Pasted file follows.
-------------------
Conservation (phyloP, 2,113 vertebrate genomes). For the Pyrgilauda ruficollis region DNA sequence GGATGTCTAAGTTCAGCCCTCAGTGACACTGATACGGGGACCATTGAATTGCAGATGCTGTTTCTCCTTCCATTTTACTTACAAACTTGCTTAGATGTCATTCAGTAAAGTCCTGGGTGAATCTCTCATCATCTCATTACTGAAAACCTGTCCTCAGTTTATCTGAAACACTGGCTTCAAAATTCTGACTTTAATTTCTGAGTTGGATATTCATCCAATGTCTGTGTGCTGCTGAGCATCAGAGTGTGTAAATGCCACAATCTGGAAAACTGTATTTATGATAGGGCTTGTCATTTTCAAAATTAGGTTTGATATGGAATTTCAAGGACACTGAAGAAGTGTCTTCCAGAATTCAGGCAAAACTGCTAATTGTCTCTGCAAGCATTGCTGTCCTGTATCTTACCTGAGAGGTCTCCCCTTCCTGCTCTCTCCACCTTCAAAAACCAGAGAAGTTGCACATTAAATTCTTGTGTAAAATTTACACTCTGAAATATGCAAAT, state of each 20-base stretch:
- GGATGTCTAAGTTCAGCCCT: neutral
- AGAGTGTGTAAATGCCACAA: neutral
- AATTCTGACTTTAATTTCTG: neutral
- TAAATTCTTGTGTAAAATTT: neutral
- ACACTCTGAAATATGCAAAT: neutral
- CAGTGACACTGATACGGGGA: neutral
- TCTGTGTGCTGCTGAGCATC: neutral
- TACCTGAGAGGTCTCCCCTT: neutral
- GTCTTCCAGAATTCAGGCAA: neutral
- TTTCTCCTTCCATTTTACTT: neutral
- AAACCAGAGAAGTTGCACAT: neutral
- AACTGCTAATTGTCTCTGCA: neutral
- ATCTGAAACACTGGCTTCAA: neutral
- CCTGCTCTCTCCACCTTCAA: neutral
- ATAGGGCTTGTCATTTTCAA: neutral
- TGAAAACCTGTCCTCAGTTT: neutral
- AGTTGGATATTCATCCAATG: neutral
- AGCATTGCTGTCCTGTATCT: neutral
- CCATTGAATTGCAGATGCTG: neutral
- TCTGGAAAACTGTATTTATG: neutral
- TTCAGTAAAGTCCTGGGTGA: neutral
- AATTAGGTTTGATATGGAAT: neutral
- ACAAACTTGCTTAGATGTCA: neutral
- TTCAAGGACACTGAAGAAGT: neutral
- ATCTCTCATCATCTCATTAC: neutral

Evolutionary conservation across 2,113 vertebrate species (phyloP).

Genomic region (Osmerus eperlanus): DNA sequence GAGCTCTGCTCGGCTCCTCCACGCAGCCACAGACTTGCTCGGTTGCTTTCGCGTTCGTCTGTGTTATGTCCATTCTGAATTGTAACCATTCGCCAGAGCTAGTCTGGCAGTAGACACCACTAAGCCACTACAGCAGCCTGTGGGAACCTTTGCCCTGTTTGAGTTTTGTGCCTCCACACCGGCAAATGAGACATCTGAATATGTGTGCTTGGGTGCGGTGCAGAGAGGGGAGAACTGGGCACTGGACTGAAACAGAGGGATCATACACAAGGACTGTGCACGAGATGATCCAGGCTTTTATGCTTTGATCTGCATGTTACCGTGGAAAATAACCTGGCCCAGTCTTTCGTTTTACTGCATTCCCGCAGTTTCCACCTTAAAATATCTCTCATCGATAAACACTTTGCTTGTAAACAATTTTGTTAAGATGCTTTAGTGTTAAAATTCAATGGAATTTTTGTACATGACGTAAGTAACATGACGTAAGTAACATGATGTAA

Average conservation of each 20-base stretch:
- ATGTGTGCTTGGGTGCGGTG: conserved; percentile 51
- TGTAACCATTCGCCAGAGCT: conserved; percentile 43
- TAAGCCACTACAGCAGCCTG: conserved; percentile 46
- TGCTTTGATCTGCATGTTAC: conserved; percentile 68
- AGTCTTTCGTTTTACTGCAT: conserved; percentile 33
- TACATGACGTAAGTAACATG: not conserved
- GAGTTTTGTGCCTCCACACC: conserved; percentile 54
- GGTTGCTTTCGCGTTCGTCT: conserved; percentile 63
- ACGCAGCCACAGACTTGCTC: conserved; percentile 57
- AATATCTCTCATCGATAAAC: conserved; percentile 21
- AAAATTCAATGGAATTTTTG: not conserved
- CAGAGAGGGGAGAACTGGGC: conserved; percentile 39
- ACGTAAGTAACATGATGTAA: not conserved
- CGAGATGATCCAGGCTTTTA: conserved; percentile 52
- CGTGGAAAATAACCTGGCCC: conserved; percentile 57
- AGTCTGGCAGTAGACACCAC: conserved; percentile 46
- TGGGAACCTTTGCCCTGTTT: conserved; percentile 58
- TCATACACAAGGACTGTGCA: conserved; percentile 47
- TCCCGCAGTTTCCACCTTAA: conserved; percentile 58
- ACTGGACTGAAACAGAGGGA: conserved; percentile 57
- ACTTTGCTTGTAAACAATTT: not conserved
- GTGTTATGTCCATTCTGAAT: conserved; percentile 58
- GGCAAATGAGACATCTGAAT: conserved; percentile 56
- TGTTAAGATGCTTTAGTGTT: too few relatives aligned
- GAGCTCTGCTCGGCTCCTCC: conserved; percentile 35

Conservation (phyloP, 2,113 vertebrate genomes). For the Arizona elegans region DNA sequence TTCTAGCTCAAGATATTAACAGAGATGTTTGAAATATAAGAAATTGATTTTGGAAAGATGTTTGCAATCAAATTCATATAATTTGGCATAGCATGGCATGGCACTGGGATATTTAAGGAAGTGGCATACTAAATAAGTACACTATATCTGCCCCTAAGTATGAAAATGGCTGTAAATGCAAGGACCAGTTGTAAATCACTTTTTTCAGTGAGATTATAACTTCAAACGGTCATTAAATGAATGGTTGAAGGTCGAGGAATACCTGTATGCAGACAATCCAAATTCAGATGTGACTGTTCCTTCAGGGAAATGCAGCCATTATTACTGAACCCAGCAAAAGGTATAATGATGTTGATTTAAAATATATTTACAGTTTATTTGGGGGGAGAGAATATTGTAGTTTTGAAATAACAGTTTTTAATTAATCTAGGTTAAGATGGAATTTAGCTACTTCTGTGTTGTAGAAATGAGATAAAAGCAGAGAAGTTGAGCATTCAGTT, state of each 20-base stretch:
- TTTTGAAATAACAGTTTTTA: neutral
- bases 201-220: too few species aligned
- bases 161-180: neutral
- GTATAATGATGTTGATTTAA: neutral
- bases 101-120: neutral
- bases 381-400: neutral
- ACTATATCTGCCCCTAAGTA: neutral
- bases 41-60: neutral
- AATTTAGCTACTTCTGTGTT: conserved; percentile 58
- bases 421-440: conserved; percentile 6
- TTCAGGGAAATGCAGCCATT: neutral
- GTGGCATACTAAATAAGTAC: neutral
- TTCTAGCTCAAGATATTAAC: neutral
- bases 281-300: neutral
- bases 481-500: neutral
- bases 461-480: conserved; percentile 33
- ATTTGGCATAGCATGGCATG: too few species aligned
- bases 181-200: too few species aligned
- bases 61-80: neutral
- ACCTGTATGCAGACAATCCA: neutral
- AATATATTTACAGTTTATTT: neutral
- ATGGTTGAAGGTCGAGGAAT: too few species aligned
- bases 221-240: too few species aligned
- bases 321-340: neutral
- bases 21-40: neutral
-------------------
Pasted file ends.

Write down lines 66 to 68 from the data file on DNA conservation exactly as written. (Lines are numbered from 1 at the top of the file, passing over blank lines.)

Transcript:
- TTCAGGGAAATGCAGCCATT: neutral
- GTGGCATACTAAATAAGTAC: neutral
- TTCTAGCTCAAGATATTAAC: neutral